downturn is affecting knowledge workers that have access to computer systems
and data. Often bearing a grudge or resenting the decision to let them go
ex-employees will often remove data in the form of customer lists, email
accounts or other sensitive data. Clearly being fired stretches the loyalty of
the most diligent of employees.
Various legislation is now in place, in some jurisdictions,
to force data owners to publicly disclose if confidential data is lost. This
requirement is removed if the data is encrypted.
Stresses in the global economy are putting even more data at
risk of inappropriate access. Data encryption, in what ever format, is here to
stay as it forms an integral component of a secure computing environment. This
market update has highlighted key players and how they are striving to innovate
in the encryption market. Inevitably the larger and more stable vendors will
win business from large and enterprise sized customers but there is still
demand for innovative solutions from the small encryption vendors.
One year on the strategic deployment of encryption solutions
is still seen as difficult by many organisations and vendors must work hard to
provide a product set that can be rolled out systematically over a period of
time. Many customers have had a bad experience of encryption solutions and need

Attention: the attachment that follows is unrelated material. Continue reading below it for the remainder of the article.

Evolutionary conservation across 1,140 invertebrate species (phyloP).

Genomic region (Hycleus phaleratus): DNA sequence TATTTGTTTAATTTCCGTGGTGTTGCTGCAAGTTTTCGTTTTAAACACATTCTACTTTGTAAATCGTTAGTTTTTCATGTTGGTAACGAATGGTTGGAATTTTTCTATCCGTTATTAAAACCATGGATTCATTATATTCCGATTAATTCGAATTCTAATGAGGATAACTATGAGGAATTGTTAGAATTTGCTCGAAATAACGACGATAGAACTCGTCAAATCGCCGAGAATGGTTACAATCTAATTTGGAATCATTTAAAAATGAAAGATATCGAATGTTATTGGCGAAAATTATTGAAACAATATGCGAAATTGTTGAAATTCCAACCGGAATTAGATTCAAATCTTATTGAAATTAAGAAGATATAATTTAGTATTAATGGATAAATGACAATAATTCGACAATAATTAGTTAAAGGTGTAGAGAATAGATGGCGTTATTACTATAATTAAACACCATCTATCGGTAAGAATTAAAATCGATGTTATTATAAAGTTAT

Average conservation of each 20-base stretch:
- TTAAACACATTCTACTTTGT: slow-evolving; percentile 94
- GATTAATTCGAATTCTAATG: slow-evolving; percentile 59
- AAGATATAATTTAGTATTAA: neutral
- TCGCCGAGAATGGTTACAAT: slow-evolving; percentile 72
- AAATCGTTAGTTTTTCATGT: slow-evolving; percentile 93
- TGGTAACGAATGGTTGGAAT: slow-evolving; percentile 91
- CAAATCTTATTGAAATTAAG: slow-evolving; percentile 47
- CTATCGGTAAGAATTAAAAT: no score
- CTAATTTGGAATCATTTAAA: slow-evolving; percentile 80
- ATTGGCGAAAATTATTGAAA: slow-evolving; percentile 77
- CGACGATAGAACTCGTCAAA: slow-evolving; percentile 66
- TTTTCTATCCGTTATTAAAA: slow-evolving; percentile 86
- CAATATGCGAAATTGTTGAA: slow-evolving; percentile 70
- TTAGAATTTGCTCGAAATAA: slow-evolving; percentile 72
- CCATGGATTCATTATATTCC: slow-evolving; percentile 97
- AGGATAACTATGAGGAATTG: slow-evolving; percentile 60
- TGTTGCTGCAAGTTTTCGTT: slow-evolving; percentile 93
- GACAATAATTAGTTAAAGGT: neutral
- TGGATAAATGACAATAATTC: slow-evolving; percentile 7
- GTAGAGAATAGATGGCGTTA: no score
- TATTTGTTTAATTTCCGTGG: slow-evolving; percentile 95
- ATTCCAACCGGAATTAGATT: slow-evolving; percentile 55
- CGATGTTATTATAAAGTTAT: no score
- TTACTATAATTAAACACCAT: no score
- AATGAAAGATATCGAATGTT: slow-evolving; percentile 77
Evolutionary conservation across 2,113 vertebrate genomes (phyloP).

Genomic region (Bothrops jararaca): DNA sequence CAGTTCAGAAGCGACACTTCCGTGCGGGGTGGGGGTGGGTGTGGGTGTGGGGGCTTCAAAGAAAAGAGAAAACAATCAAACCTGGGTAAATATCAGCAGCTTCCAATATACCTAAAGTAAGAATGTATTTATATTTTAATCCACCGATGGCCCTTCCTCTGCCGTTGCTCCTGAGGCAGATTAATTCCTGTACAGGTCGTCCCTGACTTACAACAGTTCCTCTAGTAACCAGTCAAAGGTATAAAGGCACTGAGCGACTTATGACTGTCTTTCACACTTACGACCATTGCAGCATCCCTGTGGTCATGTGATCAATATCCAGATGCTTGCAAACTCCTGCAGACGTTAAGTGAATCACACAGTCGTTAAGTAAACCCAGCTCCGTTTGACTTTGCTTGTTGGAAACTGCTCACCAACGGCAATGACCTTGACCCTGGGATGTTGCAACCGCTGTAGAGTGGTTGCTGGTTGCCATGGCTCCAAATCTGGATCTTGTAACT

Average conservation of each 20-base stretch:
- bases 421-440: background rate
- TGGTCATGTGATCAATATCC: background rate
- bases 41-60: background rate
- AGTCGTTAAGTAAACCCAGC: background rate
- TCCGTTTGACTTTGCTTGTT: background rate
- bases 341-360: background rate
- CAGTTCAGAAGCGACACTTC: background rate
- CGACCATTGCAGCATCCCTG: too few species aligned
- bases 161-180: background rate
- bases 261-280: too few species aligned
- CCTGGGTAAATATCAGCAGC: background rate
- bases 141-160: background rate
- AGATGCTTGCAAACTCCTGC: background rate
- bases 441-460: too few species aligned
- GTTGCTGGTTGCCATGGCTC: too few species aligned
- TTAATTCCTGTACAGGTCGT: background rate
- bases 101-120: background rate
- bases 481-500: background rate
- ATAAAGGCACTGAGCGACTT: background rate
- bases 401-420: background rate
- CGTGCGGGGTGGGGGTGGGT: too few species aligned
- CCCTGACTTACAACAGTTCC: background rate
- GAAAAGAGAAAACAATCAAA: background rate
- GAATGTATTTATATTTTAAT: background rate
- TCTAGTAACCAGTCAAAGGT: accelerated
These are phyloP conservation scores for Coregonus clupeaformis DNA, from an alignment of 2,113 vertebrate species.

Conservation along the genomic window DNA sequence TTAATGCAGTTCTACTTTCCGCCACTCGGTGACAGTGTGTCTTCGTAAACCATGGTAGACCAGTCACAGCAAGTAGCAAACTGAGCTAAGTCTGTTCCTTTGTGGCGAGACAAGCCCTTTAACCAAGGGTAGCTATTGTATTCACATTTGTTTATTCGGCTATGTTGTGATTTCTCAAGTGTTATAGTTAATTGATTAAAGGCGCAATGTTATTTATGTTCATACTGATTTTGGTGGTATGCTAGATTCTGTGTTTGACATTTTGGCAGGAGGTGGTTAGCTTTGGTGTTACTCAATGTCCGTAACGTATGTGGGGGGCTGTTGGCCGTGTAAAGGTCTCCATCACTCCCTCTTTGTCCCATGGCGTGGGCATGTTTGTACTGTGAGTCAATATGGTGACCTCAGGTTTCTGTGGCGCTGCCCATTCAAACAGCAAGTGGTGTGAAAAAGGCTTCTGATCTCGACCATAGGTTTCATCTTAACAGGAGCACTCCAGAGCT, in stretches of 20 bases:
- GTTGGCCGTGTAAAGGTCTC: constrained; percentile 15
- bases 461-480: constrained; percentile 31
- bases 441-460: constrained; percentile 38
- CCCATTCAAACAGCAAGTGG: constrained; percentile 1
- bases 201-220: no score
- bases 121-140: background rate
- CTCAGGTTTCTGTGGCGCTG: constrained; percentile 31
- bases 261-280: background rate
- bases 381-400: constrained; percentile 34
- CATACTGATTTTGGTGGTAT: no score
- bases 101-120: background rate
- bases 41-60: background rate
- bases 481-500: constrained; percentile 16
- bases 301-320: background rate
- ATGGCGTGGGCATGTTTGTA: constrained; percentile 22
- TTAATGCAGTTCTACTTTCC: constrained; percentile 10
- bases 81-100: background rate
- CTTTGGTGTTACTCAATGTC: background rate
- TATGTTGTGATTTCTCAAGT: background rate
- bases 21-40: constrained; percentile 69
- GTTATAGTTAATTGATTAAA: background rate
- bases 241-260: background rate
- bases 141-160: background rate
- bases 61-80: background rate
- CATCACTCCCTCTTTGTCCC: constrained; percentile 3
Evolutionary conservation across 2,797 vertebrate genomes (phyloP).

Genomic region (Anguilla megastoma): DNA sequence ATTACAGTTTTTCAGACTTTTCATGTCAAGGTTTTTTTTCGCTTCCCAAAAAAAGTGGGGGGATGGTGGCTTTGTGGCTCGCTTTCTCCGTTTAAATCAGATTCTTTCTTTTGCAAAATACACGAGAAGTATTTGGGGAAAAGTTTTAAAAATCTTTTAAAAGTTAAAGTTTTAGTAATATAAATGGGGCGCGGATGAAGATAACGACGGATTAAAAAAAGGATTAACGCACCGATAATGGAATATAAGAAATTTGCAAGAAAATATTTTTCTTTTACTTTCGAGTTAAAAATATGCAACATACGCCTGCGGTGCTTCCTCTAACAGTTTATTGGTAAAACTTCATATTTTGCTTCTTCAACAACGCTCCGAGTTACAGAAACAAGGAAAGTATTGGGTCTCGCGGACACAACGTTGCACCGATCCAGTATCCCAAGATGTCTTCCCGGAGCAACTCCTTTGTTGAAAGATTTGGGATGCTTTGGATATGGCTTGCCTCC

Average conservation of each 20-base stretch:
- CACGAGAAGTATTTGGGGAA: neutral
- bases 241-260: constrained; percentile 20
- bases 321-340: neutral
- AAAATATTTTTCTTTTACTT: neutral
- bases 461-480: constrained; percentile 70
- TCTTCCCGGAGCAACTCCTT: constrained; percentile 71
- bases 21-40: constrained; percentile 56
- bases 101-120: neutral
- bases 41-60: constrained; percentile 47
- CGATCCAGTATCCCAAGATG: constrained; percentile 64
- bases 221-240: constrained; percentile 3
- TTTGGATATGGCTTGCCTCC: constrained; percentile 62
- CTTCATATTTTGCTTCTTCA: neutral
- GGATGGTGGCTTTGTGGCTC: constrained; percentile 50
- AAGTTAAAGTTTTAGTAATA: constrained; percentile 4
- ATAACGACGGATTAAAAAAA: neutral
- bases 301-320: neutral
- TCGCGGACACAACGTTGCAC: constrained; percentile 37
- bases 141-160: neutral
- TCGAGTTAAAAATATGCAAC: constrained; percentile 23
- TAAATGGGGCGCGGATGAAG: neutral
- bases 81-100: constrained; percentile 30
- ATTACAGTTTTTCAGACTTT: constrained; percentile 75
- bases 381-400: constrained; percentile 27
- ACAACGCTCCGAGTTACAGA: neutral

reassurance that a new solution will be fit for purpose. Of significant concern
will be key management and how this can be made more manageable than in the
past – this appears to still be the number one issue with customers that have
had a bad experience with encryption. The development of the OASIS open key
management protocol will be followed with interest by many.
Debates about email encryption architectures will continue,
but ultimately it is up to a customer organisation to deploy an email
encryption solution that best fits their messaging infrastructure. Either
choice of encryption is better than none, bearing in mind the quantity and
quality of data that is communicated via email.
Inevitably the distinction between encryption and data leak
prevention will continue to erode as vendors talk of a more comprehensive
Enterprise Data Protection architecture. This will take time as acquisitions
and partnerships need to settle down and technologies shared. At the lower end
of the market, for example individual consumers and very small businesses,
there will still be demand for basic encryption as a stand alone offering as
they do not face the same management issues as larger enterprises. This will
continue to provide an opportunity for the more tactical encryption vendors.
This next year will continue to see a colossal change in the
worldwide financial system and the associated risks to data of all forms. The
need for decent encryption should therefore be very high on any IT security
The Market Update is available free of charge at BloorAnswers.com and features a number of vendors including;
- Credant Technologies
- Mobile Armor
- FrontRange Solutions
- Tumbleweed Communications
- Voltage Security